What’s Ginny reading next? Well, if you really want to know…
I have two selections on the docket this week. The first is the novel called The Swimmers by Chloe Lane. It’s a dramedy centered around a young woman returning to her family home for a short visit to see her terminally ill mother and her highly eccentric aunt and uncle (a family of former competitive swimmers, hence the title.) The main character, Erin, initially views this visit as a respite from the drama she’s experiencing in her professional and romantic life. However, immediately upon her arrival, she is informed that her mother has decided to end her own life in a few days’ time. And Erin has been given the daunting task of fulfilling her mother’s final wishes. Doesn’t strike one as story laced with humor, does it? But from what I’ve read thus far, comedy can be found in unexpected places. Like in dolphin figurine collections and kitchens with temperamental refrigerators.
Life is strange and complicated. Especially, when you’re preparing for death.
The second selection is the audio version of Black Girls Must Die Exhausted (A Novel For Grown Ups) by Jayne Allen. This book has been on my TBR list for a while, and I’m excited that I have finally made my way around to it. It tells the story of Tabitha Walker, a woman who seems to have all of her ducks in a row. She is a successful local news reporter. She’s in a steady relationship. And she’s preparing to put a down payment on her first house. But navigating this complex world can be taxing, especially for a black woman. Having to pay vigilant attention to the way in which you present yourself; in how you look and the volume at which you speak. The need to constantly prove yourself in professional settings; working that much harder to show beyond a doubt you deserve to inhabit that space. Add to this, the dangers of just…being, where a routine traffic stop can inspire very real fears and anxieties.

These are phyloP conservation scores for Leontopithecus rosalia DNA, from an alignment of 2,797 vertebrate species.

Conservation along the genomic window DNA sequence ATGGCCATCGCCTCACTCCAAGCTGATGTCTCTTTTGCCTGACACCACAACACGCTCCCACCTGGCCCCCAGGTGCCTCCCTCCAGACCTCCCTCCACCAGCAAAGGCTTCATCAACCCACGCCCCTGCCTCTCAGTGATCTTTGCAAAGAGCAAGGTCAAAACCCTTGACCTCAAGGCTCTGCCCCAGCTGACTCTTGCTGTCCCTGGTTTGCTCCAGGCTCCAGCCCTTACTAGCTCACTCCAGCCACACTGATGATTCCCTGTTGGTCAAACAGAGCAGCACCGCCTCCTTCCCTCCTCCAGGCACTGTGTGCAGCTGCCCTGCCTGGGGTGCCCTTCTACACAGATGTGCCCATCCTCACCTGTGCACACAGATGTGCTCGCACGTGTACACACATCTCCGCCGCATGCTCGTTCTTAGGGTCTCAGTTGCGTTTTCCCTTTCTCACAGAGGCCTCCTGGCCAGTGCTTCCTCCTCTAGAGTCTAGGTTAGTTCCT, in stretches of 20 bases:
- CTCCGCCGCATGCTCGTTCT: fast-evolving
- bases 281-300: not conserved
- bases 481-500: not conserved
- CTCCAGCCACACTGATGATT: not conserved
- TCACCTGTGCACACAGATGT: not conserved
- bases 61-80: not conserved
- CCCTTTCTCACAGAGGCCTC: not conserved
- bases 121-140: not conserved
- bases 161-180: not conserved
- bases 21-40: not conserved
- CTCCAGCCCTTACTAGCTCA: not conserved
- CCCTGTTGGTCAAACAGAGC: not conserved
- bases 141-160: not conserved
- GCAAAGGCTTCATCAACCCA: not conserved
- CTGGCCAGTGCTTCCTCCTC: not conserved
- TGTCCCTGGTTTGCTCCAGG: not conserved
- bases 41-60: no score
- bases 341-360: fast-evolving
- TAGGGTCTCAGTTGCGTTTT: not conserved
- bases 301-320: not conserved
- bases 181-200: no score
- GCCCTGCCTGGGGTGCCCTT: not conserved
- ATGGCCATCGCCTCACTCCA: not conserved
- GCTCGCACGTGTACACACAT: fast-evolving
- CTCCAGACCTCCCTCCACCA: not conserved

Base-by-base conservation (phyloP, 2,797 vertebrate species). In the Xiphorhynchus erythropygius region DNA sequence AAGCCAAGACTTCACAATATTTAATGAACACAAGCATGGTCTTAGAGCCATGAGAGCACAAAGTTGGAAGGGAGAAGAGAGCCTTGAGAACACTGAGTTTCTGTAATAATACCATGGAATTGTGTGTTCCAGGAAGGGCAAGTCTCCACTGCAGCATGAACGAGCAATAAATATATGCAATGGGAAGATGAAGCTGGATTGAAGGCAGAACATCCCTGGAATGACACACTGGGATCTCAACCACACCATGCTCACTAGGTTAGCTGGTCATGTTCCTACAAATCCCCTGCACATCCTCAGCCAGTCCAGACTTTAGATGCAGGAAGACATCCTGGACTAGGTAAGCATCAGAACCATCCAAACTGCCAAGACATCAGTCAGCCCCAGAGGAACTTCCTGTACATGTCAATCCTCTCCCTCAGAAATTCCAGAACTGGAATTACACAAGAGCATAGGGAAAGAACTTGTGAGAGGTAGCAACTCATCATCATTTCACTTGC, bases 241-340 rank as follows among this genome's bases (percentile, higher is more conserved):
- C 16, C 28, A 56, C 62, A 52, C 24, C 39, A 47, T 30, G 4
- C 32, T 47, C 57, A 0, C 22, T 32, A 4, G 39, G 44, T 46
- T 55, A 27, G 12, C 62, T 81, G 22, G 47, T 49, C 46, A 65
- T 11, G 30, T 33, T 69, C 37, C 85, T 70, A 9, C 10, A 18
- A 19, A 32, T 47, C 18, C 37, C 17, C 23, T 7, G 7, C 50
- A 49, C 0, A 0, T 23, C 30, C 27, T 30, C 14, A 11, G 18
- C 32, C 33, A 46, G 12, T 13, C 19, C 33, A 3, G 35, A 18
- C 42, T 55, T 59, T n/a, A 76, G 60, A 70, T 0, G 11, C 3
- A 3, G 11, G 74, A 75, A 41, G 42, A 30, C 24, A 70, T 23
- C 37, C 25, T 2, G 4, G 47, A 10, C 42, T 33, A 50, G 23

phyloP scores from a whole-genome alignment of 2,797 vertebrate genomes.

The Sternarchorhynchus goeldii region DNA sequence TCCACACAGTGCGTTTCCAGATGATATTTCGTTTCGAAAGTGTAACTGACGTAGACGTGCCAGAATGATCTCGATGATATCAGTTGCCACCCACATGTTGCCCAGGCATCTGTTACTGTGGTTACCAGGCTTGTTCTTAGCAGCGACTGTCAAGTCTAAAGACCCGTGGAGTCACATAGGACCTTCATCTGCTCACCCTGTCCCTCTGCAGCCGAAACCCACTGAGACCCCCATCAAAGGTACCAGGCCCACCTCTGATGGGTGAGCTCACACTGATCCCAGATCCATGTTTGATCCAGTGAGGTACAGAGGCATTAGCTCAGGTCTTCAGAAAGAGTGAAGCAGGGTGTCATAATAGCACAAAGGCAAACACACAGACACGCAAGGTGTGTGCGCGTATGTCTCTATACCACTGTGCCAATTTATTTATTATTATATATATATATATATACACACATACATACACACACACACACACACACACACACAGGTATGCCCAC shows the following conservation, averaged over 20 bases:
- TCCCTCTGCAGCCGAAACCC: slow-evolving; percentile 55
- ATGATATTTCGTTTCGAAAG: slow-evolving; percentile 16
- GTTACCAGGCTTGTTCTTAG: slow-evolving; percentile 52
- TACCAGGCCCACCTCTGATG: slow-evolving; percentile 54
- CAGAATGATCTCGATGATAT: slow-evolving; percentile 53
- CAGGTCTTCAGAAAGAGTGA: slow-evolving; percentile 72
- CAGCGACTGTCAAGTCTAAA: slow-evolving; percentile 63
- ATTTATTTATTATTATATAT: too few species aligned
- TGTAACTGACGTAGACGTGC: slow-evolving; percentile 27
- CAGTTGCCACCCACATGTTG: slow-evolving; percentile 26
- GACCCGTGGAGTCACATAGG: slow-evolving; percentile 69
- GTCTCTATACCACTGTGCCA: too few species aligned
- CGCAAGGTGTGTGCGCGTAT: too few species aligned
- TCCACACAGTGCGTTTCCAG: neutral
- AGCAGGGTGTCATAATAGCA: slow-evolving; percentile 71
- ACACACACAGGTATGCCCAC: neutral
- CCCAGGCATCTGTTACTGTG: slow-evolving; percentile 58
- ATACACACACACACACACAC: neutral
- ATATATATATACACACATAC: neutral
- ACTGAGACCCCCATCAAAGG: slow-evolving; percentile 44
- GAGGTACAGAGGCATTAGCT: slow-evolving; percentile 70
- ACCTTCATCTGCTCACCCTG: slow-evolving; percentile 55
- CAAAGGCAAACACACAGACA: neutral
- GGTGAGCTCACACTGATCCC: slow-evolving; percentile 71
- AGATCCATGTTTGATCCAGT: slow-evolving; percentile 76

The pressures of life can be overwhelming. And unfortunately, for Tabitha this will be reaffirmed when she receives an unexpected diagnosis from her doctor. With the window for having a biological child quickly closing, Tabitha must make some hard decisions. She will explore the options available to her through modern medicine, and turn to her best friends and her very wise grandmother, for the emotional support she so desperately needs.
So, there you have it. Two novels about young women at pivotal moments in their lives.
I’ve always been drawn to stories about strong women. I find them to be inspiring. And in the case of these two selections, there is also a nod to the strong connections that women create with each other. There’s a certain type of support, guidance, and love that is unique to these relationships, and it’s a wonderful foundation for great storytelling.
I look forward to seeing how these two novels play out.